Performing ultrasound in rural clinics in Loc Tri and Vinh Phu


Today we set off early to visit two rural hospitals in the countryside of Hue. We were accompanied by some Cal undergraduate students who also helped out at the hospitals as a part of the Volunteers for Medical Outreach (VMO) program. After an hour of dirt roads, we reached our first stop; the Health Care Station of Loc Tri District (Tram Y Te Xa Loc Tri). It was in a very small town sparse with buildings, surrounded by beautiful green fields and hills. When we arrived, there were already around 60 patients, mostly elderly, awaiting medical care. After meeting the 4 doctors who were in charge of seeing the patients, they asked us to set up our machines and ultrasound all of the patients. They asked us to do all our scans on each patient but we quickly realized that the pace was too slow, so we switched to a focused ultrasound scan after briefly interviewing each patient for his/her chief complaint. Meanwhile, UC Berkeley’s VMO team assisted with taking in patients, measuring blood pressures, and distributing medication in the pharmacy clinic. The mobile clinics, supplies and medications were all funded by donations collected throughout the school year.

At first, we were hesitant to ultrasound patients since we were relatively inexperienced in regards to pathology in images, but our previous experience shadowing ultrasound doctors in Hospital 108 actually served us quite well. We were able to identify kidney stones, thyroid cysts, mitral regurgitation, ventricular hypertrophy, enlarged kidneys and masses in the thyroid and liver. As we saw more patients, we became more and more proficient as scans became much faster and easier. After receiving their scan, the patients were sent to see their respective doctors. After a few hours, we had finally finished scanning all 60 patients.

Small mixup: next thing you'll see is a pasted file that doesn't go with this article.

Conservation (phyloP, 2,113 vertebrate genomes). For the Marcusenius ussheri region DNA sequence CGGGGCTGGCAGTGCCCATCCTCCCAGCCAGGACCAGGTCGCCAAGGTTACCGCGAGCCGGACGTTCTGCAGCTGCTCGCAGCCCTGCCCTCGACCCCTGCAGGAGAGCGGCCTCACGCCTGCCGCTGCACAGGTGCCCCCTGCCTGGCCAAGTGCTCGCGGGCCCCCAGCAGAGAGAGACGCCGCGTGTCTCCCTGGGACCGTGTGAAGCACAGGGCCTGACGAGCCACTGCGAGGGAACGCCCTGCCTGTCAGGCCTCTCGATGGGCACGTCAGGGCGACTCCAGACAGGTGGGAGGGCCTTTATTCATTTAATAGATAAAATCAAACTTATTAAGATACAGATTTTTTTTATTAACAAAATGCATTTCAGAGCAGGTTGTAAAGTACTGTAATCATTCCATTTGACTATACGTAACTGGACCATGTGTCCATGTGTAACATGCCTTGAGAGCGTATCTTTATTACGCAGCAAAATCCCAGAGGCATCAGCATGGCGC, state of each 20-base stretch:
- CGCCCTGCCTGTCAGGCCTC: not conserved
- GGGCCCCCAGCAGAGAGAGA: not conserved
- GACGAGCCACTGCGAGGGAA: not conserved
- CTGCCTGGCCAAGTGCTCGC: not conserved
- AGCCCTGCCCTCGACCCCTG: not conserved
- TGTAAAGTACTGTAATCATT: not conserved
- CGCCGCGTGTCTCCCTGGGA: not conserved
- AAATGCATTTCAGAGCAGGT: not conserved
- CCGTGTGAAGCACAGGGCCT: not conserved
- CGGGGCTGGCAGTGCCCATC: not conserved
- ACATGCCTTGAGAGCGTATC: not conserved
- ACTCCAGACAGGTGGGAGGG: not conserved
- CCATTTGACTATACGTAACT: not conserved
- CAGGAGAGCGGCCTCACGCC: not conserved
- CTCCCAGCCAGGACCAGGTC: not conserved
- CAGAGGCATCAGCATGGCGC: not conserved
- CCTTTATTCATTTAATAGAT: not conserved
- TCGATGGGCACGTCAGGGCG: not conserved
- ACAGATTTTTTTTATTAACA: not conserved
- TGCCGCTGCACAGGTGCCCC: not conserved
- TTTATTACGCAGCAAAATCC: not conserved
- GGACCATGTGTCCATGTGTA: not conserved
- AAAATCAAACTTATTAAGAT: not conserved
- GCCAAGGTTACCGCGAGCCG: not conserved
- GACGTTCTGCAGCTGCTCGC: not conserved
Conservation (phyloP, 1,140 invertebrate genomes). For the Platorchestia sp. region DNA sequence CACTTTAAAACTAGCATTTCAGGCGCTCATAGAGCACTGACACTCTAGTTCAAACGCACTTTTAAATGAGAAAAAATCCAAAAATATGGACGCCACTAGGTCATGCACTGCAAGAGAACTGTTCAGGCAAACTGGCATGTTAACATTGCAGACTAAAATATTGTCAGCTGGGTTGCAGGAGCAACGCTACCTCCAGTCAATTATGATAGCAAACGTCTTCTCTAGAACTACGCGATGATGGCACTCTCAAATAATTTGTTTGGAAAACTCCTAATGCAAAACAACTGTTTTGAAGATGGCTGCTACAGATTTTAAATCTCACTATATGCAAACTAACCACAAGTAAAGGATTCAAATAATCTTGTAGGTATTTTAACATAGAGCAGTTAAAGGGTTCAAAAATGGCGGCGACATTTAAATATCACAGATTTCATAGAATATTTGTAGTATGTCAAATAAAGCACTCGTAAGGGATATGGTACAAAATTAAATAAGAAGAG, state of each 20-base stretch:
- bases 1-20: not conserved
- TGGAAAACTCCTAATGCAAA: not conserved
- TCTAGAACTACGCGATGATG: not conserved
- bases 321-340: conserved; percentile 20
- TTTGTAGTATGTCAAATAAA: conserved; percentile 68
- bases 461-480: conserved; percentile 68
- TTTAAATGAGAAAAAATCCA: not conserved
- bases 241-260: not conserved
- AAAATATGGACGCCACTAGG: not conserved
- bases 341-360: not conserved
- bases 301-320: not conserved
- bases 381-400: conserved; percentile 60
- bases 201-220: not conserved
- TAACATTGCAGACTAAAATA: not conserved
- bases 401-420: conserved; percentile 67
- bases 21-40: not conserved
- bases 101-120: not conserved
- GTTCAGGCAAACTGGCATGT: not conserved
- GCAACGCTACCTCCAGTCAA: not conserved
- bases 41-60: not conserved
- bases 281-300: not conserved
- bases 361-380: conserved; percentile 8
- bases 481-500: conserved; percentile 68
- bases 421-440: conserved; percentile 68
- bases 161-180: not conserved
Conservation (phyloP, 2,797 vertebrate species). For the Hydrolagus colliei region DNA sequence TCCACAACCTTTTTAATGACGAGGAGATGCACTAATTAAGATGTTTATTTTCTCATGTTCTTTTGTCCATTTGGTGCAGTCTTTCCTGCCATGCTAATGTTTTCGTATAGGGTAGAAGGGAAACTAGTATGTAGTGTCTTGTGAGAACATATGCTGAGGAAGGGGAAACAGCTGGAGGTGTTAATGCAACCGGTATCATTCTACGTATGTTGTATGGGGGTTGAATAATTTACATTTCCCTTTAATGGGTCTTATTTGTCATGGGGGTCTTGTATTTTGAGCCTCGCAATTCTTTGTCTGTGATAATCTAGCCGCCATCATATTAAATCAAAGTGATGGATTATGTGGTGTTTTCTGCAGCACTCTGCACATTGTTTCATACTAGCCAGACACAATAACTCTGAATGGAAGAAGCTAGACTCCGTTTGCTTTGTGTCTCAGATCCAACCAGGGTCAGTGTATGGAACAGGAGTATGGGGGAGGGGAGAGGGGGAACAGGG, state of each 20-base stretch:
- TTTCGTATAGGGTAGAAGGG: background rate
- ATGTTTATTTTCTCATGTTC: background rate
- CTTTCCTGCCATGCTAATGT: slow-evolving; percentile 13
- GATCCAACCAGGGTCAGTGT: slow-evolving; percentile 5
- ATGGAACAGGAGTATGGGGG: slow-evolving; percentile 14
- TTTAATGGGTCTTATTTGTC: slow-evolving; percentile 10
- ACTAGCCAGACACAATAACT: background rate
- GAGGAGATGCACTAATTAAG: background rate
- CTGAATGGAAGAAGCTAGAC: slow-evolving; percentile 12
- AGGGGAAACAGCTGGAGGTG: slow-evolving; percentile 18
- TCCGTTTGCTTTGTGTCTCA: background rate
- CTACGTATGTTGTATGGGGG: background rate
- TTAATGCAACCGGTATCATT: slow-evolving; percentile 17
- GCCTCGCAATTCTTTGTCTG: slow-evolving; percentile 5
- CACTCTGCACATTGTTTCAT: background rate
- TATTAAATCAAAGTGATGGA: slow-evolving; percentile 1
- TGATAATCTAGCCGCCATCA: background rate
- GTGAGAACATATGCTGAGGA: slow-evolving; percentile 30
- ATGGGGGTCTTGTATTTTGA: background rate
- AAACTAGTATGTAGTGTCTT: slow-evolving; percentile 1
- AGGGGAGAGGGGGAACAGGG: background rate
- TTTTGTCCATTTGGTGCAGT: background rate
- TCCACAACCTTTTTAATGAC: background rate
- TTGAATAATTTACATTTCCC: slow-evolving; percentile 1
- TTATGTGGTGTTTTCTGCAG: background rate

Our next stop was another small rural hospital which dedicated the day to administering Hepatitis vaccines to children, all around the age of 6. The Cal students with VMO conducted dental care lessons for the children after they had received their vaccinations. Nancy conducted one of the lessons on her own, and afterwards, Anh joined her and the Cal students as they applied fluoride gel onto the children’s teeth.

After getting home, we all watched MS2 ultrasound videos and studied as many scans with pathology as we could in preparation for our next and last clinic visit the next day.

The following day, we woke up early again to make our way to the last rural clinic. Although the waiting room was just as crowded as the last clinic, this clinic’s population was much more varied in terms of age, with children, middle aged adults and elderly patients. Our extra studying the night before paid off, as we were able to distinguish kidney cysts from hydronephrosis in a female patient. Again, we saw lots of the same pathology as we did in the previous day, including leaky heart valves, kidney cysts, and masses in the liver. We learned that the doctors working at this clinic were not very proficient with the ultrasound, so they greatly appreciated us being there to help. Although many patients showed up to the clinic, we ended up scanning only patients that were referred to us by the doctors, which amounted to about 30-40 patients scanned.

Leave a Reply